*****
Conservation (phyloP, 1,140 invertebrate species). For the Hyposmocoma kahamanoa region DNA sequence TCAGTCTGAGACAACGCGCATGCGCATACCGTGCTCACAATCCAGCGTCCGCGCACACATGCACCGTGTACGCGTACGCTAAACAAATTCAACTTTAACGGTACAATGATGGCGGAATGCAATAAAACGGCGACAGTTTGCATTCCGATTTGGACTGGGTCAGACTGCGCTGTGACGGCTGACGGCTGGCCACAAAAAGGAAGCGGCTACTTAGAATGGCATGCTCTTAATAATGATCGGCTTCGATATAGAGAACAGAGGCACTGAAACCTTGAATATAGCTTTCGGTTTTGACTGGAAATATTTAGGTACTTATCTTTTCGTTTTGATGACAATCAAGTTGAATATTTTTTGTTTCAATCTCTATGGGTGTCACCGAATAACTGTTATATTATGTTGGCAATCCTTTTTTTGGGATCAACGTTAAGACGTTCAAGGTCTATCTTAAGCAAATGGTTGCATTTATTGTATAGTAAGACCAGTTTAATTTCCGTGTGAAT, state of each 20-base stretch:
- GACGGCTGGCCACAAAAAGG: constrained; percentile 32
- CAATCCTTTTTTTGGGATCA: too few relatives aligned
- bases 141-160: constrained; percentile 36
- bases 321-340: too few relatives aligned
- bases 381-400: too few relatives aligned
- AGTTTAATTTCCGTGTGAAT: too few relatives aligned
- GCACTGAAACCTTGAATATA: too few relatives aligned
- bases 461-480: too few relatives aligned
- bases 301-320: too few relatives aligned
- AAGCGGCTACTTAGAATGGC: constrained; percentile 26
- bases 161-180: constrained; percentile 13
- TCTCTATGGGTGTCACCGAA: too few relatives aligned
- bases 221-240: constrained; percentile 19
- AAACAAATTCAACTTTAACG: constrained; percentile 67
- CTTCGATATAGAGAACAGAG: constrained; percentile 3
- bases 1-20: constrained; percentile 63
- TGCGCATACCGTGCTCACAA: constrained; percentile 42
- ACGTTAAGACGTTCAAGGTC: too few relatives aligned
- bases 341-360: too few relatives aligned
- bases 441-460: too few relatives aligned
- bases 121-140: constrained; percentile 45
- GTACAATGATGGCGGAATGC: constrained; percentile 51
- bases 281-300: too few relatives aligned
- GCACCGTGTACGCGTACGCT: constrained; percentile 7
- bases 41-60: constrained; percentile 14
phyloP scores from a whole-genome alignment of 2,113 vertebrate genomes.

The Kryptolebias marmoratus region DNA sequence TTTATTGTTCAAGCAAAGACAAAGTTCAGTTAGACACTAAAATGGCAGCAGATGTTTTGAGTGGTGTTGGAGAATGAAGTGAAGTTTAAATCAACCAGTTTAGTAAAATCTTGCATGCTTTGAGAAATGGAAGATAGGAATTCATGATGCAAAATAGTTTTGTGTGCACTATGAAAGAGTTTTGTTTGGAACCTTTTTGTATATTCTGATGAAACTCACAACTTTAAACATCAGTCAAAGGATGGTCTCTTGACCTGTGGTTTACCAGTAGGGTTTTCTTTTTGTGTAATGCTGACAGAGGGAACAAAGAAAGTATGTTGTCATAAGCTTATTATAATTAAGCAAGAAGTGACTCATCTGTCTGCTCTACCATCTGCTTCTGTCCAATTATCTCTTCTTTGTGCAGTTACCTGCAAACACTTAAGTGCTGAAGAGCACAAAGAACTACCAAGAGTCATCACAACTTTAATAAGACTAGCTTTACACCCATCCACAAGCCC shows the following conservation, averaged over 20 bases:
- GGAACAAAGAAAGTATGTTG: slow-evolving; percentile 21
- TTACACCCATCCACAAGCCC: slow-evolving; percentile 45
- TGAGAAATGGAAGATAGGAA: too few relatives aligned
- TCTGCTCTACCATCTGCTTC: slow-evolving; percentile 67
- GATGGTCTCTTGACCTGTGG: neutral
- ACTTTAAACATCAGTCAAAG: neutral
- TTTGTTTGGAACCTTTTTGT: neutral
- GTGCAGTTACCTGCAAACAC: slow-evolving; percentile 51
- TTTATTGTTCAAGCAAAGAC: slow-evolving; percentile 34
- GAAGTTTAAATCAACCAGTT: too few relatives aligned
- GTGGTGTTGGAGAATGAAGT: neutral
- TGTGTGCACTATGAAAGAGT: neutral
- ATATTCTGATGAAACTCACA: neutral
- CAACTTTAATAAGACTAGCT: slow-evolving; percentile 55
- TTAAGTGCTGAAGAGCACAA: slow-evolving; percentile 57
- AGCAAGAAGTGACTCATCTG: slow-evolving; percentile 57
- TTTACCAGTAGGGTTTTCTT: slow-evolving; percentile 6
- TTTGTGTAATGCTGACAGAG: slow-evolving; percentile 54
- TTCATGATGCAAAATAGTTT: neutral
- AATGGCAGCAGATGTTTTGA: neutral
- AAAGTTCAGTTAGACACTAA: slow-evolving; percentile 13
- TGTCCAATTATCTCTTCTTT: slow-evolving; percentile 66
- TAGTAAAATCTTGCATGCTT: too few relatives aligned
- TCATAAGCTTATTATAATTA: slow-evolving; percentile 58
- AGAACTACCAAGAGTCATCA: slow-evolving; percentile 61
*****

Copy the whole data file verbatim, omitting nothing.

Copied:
Conservation (phyloP, 1,140 invertebrate species). For the Hyposmocoma kahamanoa region DNA sequence TCAGTCTGAGACAACGCGCATGCGCATACCGTGCTCACAATCCAGCGTCCGCGCACACATGCACCGTGTACGCGTACGCTAAACAAATTCAACTTTAACGGTACAATGATGGCGGAATGCAATAAAACGGCGACAGTTTGCATTCCGATTTGGACTGGGTCAGACTGCGCTGTGACGGCTGACGGCTGGCCACAAAAAGGAAGCGGCTACTTAGAATGGCATGCTCTTAATAATGATCGGCTTCGATATAGAGAACAGAGGCACTGAAACCTTGAATATAGCTTTCGGTTTTGACTGGAAATATTTAGGTACTTATCTTTTCGTTTTGATGACAATCAAGTTGAATATTTTTTGTTTCAATCTCTATGGGTGTCACCGAATAACTGTTATATTATGTTGGCAATCCTTTTTTTGGGATCAACGTTAAGACGTTCAAGGTCTATCTTAAGCAAATGGTTGCATTTATTGTATAGTAAGACCAGTTTAATTTCCGTGTGAAT, state of each 20-base stretch:
- GACGGCTGGCCACAAAAAGG: constrained; percentile 32
- CAATCCTTTTTTTGGGATCA: too few relatives aligned
- bases 141-160: constrained; percentile 36
- bases 321-340: too few relatives aligned
- bases 381-400: too few relatives aligned
- AGTTTAATTTCCGTGTGAAT: too few relatives aligned
- GCACTGAAACCTTGAATATA: too few relatives aligned
- bases 461-480: too few relatives aligned
- bases 301-320: too few relatives aligned
- AAGCGGCTACTTAGAATGGC: constrained; percentile 26
- bases 161-180: constrained; percentile 13
- TCTCTATGGGTGTCACCGAA: too few relatives aligned
- bases 221-240: constrained; percentile 19
- AAACAAATTCAACTTTAACG: constrained; percentile 67
- CTTCGATATAGAGAACAGAG: constrained; percentile 3
- bases 1-20: constrained; percentile 63
- TGCGCATACCGTGCTCACAA: constrained; percentile 42
- ACGTTAAGACGTTCAAGGTC: too few relatives aligned
- bases 341-360: too few relatives aligned
- bases 441-460: too few relatives aligned
- bases 121-140: constrained; percentile 45
- GTACAATGATGGCGGAATGC: constrained; percentile 51
- bases 281-300: too few relatives aligned
- GCACCGTGTACGCGTACGCT: constrained; percentile 7
- bases 41-60: constrained; percentile 14
phyloP scores from a whole-genome alignment of 2,113 vertebrate genomes.

The Kryptolebias marmoratus region DNA sequence TTTATTGTTCAAGCAAAGACAAAGTTCAGTTAGACACTAAAATGGCAGCAGATGTTTTGAGTGGTGTTGGAGAATGAAGTGAAGTTTAAATCAACCAGTTTAGTAAAATCTTGCATGCTTTGAGAAATGGAAGATAGGAATTCATGATGCAAAATAGTTTTGTGTGCACTATGAAAGAGTTTTGTTTGGAACCTTTTTGTATATTCTGATGAAACTCACAACTTTAAACATCAGTCAAAGGATGGTCTCTTGACCTGTGGTTTACCAGTAGGGTTTTCTTTTTGTGTAATGCTGACAGAGGGAACAAAGAAAGTATGTTGTCATAAGCTTATTATAATTAAGCAAGAAGTGACTCATCTGTCTGCTCTACCATCTGCTTCTGTCCAATTATCTCTTCTTTGTGCAGTTACCTGCAAACACTTAAGTGCTGAAGAGCACAAAGAACTACCAAGAGTCATCACAACTTTAATAAGACTAGCTTTACACCCATCCACAAGCCC shows the following conservation, averaged over 20 bases:
- GGAACAAAGAAAGTATGTTG: slow-evolving; percentile 21
- TTACACCCATCCACAAGCCC: slow-evolving; percentile 45
- TGAGAAATGGAAGATAGGAA: too few relatives aligned
- TCTGCTCTACCATCTGCTTC: slow-evolving; percentile 67
- GATGGTCTCTTGACCTGTGG: neutral
- ACTTTAAACATCAGTCAAAG: neutral
- TTTGTTTGGAACCTTTTTGT: neutral
- GTGCAGTTACCTGCAAACAC: slow-evolving; percentile 51
- TTTATTGTTCAAGCAAAGAC: slow-evolving; percentile 34
- GAAGTTTAAATCAACCAGTT: too few relatives aligned
- GTGGTGTTGGAGAATGAAGT: neutral
- TGTGTGCACTATGAAAGAGT: neutral
- ATATTCTGATGAAACTCACA: neutral
- CAACTTTAATAAGACTAGCT: slow-evolving; percentile 55
- TTAAGTGCTGAAGAGCACAA: slow-evolving; percentile 57
- AGCAAGAAGTGACTCATCTG: slow-evolving; percentile 57
- TTTACCAGTAGGGTTTTCTT: slow-evolving; percentile 6
- TTTGTGTAATGCTGACAGAG: slow-evolving; percentile 54
- TTCATGATGCAAAATAGTTT: neutral
- AATGGCAGCAGATGTTTTGA: neutral
- AAAGTTCAGTTAGACACTAA: slow-evolving; percentile 13
- TGTCCAATTATCTCTTCTTT: slow-evolving; percentile 66
- TAGTAAAATCTTGCATGCTT: too few relatives aligned
- TCATAAGCTTATTATAATTA: slow-evolving; percentile 58
- AGAACTACCAAGAGTCATCA: slow-evolving; percentile 61